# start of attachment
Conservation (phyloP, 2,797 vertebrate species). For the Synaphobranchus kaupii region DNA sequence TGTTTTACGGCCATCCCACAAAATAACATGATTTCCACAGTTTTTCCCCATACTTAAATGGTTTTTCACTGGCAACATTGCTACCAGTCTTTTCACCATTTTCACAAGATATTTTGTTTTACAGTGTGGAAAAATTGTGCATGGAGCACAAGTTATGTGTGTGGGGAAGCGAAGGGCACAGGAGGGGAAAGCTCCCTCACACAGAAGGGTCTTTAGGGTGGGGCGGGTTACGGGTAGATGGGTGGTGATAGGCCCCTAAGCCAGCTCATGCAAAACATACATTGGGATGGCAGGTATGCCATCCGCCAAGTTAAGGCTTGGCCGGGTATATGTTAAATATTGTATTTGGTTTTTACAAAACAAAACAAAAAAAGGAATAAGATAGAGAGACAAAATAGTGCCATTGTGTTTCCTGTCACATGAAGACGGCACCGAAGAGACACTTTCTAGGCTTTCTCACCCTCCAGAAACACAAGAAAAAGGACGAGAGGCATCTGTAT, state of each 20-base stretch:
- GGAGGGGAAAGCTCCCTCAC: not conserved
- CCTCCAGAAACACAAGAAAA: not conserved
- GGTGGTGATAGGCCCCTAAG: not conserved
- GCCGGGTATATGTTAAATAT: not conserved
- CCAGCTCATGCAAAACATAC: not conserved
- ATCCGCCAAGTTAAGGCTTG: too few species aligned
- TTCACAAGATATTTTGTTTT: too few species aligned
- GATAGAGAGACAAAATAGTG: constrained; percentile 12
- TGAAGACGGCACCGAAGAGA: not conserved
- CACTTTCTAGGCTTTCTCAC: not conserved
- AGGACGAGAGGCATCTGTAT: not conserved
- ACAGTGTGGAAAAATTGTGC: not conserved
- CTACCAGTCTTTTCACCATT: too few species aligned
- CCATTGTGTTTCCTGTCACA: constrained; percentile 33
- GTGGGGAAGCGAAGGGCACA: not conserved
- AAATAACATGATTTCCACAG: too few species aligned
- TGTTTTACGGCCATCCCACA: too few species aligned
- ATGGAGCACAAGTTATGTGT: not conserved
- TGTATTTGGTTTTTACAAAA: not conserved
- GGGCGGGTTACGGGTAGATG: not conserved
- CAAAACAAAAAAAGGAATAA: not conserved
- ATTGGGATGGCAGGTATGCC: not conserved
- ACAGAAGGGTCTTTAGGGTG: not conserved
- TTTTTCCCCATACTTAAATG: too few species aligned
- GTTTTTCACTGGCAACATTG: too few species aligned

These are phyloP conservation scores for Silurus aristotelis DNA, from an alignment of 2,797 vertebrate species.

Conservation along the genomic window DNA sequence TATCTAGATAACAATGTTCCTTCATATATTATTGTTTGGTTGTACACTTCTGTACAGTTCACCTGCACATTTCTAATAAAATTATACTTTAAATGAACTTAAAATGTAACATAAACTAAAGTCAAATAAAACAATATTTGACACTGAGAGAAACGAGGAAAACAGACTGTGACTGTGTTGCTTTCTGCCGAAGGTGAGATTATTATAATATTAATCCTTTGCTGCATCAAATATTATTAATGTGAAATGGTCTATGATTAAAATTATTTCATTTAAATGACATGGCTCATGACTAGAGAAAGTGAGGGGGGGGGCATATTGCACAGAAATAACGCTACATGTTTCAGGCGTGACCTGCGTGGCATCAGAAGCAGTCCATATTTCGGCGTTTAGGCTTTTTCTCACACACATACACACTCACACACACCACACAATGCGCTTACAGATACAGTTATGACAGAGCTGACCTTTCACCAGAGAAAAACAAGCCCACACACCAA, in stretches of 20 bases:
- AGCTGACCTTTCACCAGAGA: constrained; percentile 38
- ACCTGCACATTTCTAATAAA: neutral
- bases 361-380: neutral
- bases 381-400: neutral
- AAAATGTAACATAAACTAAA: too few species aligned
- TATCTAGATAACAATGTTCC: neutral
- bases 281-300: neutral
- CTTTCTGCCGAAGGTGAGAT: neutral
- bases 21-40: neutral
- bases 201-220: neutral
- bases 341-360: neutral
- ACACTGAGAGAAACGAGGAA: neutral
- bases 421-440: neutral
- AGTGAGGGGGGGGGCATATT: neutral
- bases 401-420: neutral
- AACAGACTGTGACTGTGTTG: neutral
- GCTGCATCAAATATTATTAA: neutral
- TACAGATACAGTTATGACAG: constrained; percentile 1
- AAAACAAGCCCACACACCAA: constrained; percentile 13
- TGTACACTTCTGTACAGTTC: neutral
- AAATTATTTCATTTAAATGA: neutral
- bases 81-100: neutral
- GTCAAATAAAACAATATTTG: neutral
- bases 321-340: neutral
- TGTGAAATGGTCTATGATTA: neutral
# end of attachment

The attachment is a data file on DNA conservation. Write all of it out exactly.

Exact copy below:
Conservation (phyloP, 2,797 vertebrate species). For the Synaphobranchus kaupii region DNA sequence TGTTTTACGGCCATCCCACAAAATAACATGATTTCCACAGTTTTTCCCCATACTTAAATGGTTTTTCACTGGCAACATTGCTACCAGTCTTTTCACCATTTTCACAAGATATTTTGTTTTACAGTGTGGAAAAATTGTGCATGGAGCACAAGTTATGTGTGTGGGGAAGCGAAGGGCACAGGAGGGGAAAGCTCCCTCACACAGAAGGGTCTTTAGGGTGGGGCGGGTTACGGGTAGATGGGTGGTGATAGGCCCCTAAGCCAGCTCATGCAAAACATACATTGGGATGGCAGGTATGCCATCCGCCAAGTTAAGGCTTGGCCGGGTATATGTTAAATATTGTATTTGGTTTTTACAAAACAAAACAAAAAAAGGAATAAGATAGAGAGACAAAATAGTGCCATTGTGTTTCCTGTCACATGAAGACGGCACCGAAGAGACACTTTCTAGGCTTTCTCACCCTCCAGAAACACAAGAAAAAGGACGAGAGGCATCTGTAT, state of each 20-base stretch:
- GGAGGGGAAAGCTCCCTCAC: not conserved
- CCTCCAGAAACACAAGAAAA: not conserved
- GGTGGTGATAGGCCCCTAAG: not conserved
- GCCGGGTATATGTTAAATAT: not conserved
- CCAGCTCATGCAAAACATAC: not conserved
- ATCCGCCAAGTTAAGGCTTG: too few species aligned
- TTCACAAGATATTTTGTTTT: too few species aligned
- GATAGAGAGACAAAATAGTG: constrained; percentile 12
- TGAAGACGGCACCGAAGAGA: not conserved
- CACTTTCTAGGCTTTCTCAC: not conserved
- AGGACGAGAGGCATCTGTAT: not conserved
- ACAGTGTGGAAAAATTGTGC: not conserved
- CTACCAGTCTTTTCACCATT: too few species aligned
- CCATTGTGTTTCCTGTCACA: constrained; percentile 33
- GTGGGGAAGCGAAGGGCACA: not conserved
- AAATAACATGATTTCCACAG: too few species aligned
- TGTTTTACGGCCATCCCACA: too few species aligned
- ATGGAGCACAAGTTATGTGT: not conserved
- TGTATTTGGTTTTTACAAAA: not conserved
- GGGCGGGTTACGGGTAGATG: not conserved
- CAAAACAAAAAAAGGAATAA: not conserved
- ATTGGGATGGCAGGTATGCC: not conserved
- ACAGAAGGGTCTTTAGGGTG: not conserved
- TTTTTCCCCATACTTAAATG: too few species aligned
- GTTTTTCACTGGCAACATTG: too few species aligned

These are phyloP conservation scores for Silurus aristotelis DNA, from an alignment of 2,797 vertebrate species.

Conservation along the genomic window DNA sequence TATCTAGATAACAATGTTCCTTCATATATTATTGTTTGGTTGTACACTTCTGTACAGTTCACCTGCACATTTCTAATAAAATTATACTTTAAATGAACTTAAAATGTAACATAAACTAAAGTCAAATAAAACAATATTTGACACTGAGAGAAACGAGGAAAACAGACTGTGACTGTGTTGCTTTCTGCCGAAGGTGAGATTATTATAATATTAATCCTTTGCTGCATCAAATATTATTAATGTGAAATGGTCTATGATTAAAATTATTTCATTTAAATGACATGGCTCATGACTAGAGAAAGTGAGGGGGGGGGCATATTGCACAGAAATAACGCTACATGTTTCAGGCGTGACCTGCGTGGCATCAGAAGCAGTCCATATTTCGGCGTTTAGGCTTTTTCTCACACACATACACACTCACACACACCACACAATGCGCTTACAGATACAGTTATGACAGAGCTGACCTTTCACCAGAGAAAAACAAGCCCACACACCAA, in stretches of 20 bases:
- AGCTGACCTTTCACCAGAGA: constrained; percentile 38
- ACCTGCACATTTCTAATAAA: neutral
- bases 361-380: neutral
- bases 381-400: neutral
- AAAATGTAACATAAACTAAA: too few species aligned
- TATCTAGATAACAATGTTCC: neutral
- bases 281-300: neutral
- CTTTCTGCCGAAGGTGAGAT: neutral
- bases 21-40: neutral
- bases 201-220: neutral
- bases 341-360: neutral
- ACACTGAGAGAAACGAGGAA: neutral
- bases 421-440: neutral
- AGTGAGGGGGGGGGCATATT: neutral
- bases 401-420: neutral
- AACAGACTGTGACTGTGTTG: neutral
- GCTGCATCAAATATTATTAA: neutral
- TACAGATACAGTTATGACAG: constrained; percentile 1
- AAAACAAGCCCACACACCAA: constrained; percentile 13
- TGTACACTTCTGTACAGTTC: neutral
- AAATTATTTCATTTAAATGA: neutral
- bases 81-100: neutral
- GTCAAATAAAACAATATTTG: neutral
- bases 321-340: neutral
- TGTGAAATGGTCTATGATTA: neutral